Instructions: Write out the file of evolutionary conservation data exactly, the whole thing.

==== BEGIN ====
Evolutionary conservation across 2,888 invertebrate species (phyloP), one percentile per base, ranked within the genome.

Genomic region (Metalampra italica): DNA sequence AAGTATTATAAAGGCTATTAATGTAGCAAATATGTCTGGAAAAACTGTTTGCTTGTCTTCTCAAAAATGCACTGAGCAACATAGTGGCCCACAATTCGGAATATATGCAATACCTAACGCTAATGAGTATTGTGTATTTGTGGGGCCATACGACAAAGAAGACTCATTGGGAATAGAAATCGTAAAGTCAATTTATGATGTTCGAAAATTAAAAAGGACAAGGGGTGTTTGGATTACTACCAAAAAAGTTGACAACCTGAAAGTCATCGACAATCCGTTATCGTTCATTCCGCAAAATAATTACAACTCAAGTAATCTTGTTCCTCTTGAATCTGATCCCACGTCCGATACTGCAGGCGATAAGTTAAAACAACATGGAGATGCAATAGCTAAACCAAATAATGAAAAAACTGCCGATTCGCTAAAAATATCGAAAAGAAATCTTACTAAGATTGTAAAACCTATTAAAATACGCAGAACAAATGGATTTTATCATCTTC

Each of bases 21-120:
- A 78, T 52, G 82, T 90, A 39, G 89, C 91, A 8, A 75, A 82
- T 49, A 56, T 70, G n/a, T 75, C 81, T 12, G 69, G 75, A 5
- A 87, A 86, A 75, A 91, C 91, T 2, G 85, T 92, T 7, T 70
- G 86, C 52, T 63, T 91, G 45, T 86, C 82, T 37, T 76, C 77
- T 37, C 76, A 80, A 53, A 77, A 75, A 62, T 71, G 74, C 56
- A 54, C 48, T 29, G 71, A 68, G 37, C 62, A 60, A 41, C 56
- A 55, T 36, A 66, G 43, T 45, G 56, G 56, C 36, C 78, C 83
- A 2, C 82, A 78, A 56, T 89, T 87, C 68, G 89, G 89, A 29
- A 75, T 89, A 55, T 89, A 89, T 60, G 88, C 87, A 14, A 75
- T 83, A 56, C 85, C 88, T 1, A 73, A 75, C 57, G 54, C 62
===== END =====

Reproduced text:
Evolutionary conservation across 2,888 invertebrate species (phyloP), one percentile per base, ranked within the genome.

Genomic region (Metalampra italica): DNA sequence AAGTATTATAAAGGCTATTAATGTAGCAAATATGTCTGGAAAAACTGTTTGCTTGTCTTCTCAAAAATGCACTGAGCAACATAGTGGCCCACAATTCGGAATATATGCAATACCTAACGCTAATGAGTATTGTGTATTTGTGGGGCCATACGACAAAGAAGACTCATTGGGAATAGAAATCGTAAAGTCAATTTATGATGTTCGAAAATTAAAAAGGACAAGGGGTGTTTGGATTACTACCAAAAAAGTTGACAACCTGAAAGTCATCGACAATCCGTTATCGTTCATTCCGCAAAATAATTACAACTCAAGTAATCTTGTTCCTCTTGAATCTGATCCCACGTCCGATACTGCAGGCGATAAGTTAAAACAACATGGAGATGCAATAGCTAAACCAAATAATGAAAAAACTGCCGATTCGCTAAAAATATCGAAAAGAAATCTTACTAAGATTGTAAAACCTATTAAAATACGCAGAACAAATGGATTTTATCATCTTC

Each of bases 21-120:
- A 78, T 52, G 82, T 90, A 39, G 89, C 91, A 8, A 75, A 82
- T 49, A 56, T 70, G n/a, T 75, C 81, T 12, G 69, G 75, A 5
- A 87, A 86, A 75, A 91, C 91, T 2, G 85, T 92, T 7, T 70
- G 86, C 52, T 63, T 91, G 45, T 86, C 82, T 37, T 76, C 77
- T 37, C 76, A 80, A 53, A 77, A 75, A 62, T 71, G 74, C 56
- A 54, C 48, T 29, G 71, A 68, G 37, C 62, A 60, A 41, C 56
- A 55, T 36, A 66, G 43, T 45, G 56, G 56, C 36, C 78, C 83
- A 2, C 82, A 78, A 56, T 89, T 87, C 68, G 89, G 89, A 29
- A 75, T 89, A 55, T 89, A 89, T 60, G 88, C 87, A 14, A 75
- T 83, A 56, C 85, C 88, T 1, A 73, A 75, C 57, G 54, C 62